While Kazakhstan’s transformation from Soviet-styled centralized health care to its current form took longer than its CIS neighbors, it is clearly taking strong steps forward. The country’s pharmaceutical market is substantially more advanced with 10,000 products made and sold both internally and exported abroad.
Kazakhstan emerged from Soviet rule with the centralized Sameshko system, like other former republics. It spent the 1990s similarly recovering and adapting a more efficient system of its own. Centralization, while slick under the Soviets, fell down during independence and encouraged little or no development. Delivery and training was uniform and allowed limited room for innovation or flexibility in directing supplies in response to need. On a basic level, the system failed in terms of sanitation (especially in rural clinics) and pharmaceutical supply.
The system has, however, seen a relatively significant level of decentralization since 1991. This has been a steady process filtering down from central to regional government and has seen the rise of private providers. In a move not dissimilar to Azerbaijan, private practice has mostly arisen in the dental and pharmacy spheres. The government still owns 80% of medical institutions in Kazakhstan, and thus plays a significant role in medical issues. As a whole, it has remained committed to the ideal of providing basic health care for free on point of receipt. However, informal payments still occur in facilitating higher quality of care or shorter waiting times.
The government’s 2010 budget allocated KZT411.6 billion, with KZT368.9 billion allocated in 2011. In addition, the structure of paying for the pooling of health funds at the oblast (regional) level has given more autonomy and flexibility in purchasing medical equipment and services. According to the WHO Health Systems in Transition report, the pooling of funds at this level has strengthened the role of oblast health departments as single purchasers of health services on behalf of their respective populations. They enter into agreements with public healthcare providers within their oblast and ensure the necessary funding.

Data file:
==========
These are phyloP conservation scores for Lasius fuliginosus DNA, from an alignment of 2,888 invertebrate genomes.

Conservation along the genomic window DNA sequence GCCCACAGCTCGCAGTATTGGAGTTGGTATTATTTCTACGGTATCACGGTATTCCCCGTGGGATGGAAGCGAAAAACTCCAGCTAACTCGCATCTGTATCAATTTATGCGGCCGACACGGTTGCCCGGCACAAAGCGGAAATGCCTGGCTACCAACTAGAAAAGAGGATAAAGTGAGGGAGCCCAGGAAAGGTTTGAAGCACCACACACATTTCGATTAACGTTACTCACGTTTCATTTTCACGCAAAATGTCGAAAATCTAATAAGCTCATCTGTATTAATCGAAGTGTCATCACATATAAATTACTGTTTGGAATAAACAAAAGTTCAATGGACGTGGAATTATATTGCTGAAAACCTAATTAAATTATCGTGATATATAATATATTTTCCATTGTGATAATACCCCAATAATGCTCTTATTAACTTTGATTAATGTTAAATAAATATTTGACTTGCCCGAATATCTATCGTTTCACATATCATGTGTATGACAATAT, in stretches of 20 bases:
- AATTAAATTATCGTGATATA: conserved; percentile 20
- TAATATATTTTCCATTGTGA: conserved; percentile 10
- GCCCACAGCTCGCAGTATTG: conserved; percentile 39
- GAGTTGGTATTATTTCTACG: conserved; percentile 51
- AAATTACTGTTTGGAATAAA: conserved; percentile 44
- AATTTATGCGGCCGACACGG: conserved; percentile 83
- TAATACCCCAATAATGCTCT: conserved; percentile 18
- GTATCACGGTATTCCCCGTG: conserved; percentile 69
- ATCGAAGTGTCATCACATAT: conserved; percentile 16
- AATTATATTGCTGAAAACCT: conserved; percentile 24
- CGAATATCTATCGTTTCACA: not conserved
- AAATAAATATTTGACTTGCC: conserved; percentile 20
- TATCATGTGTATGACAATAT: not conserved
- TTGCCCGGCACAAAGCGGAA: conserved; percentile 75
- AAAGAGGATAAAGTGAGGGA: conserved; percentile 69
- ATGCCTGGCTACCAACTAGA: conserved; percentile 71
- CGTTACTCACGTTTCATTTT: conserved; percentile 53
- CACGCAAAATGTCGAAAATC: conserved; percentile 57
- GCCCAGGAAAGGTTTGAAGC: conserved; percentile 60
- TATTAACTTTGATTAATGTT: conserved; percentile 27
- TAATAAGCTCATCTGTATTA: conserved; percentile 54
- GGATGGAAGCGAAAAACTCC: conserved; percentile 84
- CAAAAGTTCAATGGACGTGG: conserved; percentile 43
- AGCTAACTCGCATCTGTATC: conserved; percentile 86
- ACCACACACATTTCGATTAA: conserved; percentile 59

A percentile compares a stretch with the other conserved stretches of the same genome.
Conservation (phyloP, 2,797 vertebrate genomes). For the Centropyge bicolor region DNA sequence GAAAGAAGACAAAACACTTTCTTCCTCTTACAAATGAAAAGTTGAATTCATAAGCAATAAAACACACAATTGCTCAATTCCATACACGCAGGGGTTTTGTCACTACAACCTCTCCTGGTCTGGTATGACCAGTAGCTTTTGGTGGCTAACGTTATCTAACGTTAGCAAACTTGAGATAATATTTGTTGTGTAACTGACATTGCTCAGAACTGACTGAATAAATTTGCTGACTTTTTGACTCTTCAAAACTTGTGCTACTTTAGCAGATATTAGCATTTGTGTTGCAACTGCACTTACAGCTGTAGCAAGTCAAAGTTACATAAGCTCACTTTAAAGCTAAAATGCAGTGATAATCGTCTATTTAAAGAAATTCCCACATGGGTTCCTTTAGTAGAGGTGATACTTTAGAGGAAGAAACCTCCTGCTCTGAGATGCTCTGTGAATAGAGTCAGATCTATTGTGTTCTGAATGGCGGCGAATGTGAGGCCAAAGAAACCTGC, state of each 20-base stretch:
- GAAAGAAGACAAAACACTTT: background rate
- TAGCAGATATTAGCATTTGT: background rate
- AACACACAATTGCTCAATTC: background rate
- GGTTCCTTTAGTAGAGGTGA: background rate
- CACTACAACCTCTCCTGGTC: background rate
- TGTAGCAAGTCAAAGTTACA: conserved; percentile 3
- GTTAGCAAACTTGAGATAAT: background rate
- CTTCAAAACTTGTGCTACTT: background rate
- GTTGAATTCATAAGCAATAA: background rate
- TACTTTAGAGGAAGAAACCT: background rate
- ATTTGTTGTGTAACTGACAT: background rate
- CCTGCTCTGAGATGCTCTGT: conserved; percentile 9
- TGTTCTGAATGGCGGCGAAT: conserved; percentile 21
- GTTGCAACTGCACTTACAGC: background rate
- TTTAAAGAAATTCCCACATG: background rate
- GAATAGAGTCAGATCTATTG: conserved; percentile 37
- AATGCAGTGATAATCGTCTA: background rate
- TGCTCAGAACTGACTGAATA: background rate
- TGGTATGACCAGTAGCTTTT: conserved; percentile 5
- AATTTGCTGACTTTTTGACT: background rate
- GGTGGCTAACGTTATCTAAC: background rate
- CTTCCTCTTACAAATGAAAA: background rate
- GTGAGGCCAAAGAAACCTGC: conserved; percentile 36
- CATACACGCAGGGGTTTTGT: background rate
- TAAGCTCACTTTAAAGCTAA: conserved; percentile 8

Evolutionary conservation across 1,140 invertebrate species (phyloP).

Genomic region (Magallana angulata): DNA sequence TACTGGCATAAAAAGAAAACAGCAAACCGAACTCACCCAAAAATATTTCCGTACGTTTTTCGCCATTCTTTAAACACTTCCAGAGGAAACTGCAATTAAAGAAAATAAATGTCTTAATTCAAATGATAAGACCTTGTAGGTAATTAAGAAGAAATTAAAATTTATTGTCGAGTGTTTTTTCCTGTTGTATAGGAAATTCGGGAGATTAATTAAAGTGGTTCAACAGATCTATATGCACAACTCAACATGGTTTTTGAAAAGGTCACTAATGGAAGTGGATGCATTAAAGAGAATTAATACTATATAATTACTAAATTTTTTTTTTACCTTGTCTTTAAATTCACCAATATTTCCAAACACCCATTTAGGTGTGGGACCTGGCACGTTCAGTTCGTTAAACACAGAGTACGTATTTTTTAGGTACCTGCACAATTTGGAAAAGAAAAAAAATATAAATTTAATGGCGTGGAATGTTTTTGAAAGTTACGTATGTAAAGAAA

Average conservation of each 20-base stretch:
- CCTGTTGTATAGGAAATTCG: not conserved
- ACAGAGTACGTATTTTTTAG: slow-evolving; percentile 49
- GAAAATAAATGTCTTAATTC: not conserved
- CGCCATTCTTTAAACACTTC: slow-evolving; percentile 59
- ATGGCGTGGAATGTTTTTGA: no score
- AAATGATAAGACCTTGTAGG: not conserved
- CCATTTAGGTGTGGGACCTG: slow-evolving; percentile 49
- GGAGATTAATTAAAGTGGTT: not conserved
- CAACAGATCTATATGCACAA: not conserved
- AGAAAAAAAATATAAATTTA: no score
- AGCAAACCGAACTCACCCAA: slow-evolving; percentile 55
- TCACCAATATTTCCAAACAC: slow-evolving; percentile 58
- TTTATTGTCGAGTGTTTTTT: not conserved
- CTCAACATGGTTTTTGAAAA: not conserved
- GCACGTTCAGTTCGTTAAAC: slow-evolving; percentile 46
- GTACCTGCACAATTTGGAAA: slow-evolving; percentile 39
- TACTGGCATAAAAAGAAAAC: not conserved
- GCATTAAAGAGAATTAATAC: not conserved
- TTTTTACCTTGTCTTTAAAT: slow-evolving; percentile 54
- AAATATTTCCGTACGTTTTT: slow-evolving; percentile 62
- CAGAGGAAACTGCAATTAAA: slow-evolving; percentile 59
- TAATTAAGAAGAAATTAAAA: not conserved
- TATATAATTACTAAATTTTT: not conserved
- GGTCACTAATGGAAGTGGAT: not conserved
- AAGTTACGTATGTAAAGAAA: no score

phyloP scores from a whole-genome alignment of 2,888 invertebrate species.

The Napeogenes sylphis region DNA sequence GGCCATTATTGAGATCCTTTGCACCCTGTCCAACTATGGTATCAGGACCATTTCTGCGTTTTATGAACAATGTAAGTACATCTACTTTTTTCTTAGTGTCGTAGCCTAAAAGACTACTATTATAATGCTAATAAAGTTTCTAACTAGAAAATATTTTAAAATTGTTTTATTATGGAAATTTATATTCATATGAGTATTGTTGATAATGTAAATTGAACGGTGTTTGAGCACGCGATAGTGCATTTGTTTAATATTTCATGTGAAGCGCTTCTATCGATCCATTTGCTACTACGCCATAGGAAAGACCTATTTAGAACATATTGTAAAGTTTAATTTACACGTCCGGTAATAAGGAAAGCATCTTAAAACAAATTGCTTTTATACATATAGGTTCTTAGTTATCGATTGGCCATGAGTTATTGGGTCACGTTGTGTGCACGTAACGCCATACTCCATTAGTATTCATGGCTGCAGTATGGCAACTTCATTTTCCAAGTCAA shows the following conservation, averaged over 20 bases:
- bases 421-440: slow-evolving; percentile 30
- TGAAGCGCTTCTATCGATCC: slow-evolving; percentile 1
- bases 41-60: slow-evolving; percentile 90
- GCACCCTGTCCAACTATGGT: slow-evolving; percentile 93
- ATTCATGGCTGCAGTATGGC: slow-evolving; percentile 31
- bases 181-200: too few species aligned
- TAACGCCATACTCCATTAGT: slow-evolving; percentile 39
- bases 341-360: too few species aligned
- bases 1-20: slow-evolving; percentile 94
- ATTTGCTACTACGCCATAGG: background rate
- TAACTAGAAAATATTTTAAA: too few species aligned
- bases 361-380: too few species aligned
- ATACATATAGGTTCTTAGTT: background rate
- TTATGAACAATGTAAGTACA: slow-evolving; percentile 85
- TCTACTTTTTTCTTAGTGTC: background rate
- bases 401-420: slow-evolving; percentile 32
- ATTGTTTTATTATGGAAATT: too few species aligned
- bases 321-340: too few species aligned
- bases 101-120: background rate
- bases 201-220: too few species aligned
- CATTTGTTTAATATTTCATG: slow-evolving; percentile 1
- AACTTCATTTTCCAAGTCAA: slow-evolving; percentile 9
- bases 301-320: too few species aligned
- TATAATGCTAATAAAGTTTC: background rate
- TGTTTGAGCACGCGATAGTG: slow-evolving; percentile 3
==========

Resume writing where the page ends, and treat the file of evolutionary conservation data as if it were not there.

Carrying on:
While a number of health reforms have been introduced in the years since independence, few have stuck. The latest series, however, are the most comprehensive and have a strong chance of success. The National Program of Health Care Reform and Development (NPHCRD) for 2005–2010 was adopted by Presidential Decree on September 13, 2004. The program has been developed as part of the broader development strategy “Toward a competitive Kazakhstan, a competitive economy, and a competitive nation”, adopted by the government on March 19, 2004, and has been confirmed in the government program for 2006–2008. Unlike the other programs, the NPHCRD was compiled after lengthy consultations with a number of working groups including the WHO, USAID, the World Bank, and UNICEF. The document makes the case for a strong shift towards primary health care and from inpatient to outpatient care, including a focus on the improvement in training medical professionals and investment in physical infrastructure. For the first stage of the National Program on Health Care Reform and Development (2005–2007), the construction of 90 rural health facilities and the reconstruction/renovation of 450 rural health facilities are planned. The program also provides for an expansion of mobile medicine and tele-medicine and envisages mechanisms to attract medical and pharmaceutical staff to rural areas, such as the provision of housing or publicly funded scholarships, provided that healthcare workers stay for at least three years in rural areas. In 2005–2006, it was planned that SVAs, SUBs, and rayon polyclinics would be granted the status of government facilities, separating them financially and administratively from CRBs.
A process of accreditation of health facilities is envisaged and healthcare workers are expected to prove their professional competence every three years. By 2010, the primary care sector is expected to account for at least 40% of public healthcare resources allocated to the state-guaranteed package of services. “Improving the health system in Kazakhstan is also essential to achieving the objective of becoming one of the 50 most competitive countries in the world,” Sergei Shatalov, the former World Bank Country Manager for Kazakhstan, commented. “A better health system will improve competitiveness by reducing illness-related productivity losses and protecting people from the financial consequences of ill-health,” Shatalov stated at the launch of the project in 2008.
The project comprises seven components: Health Financing and Management ($20.2 million); Health Care Quality Improvement ($59.9 million); Reform of Medical Education and Medical Science ($9.4 million); Health Information System Development ($188.6 million); Pharmaceutical Policy Reform ($4.2 million); Food Safety and WTO Accession ($8.7 million); and Project Management ($4.6 million).
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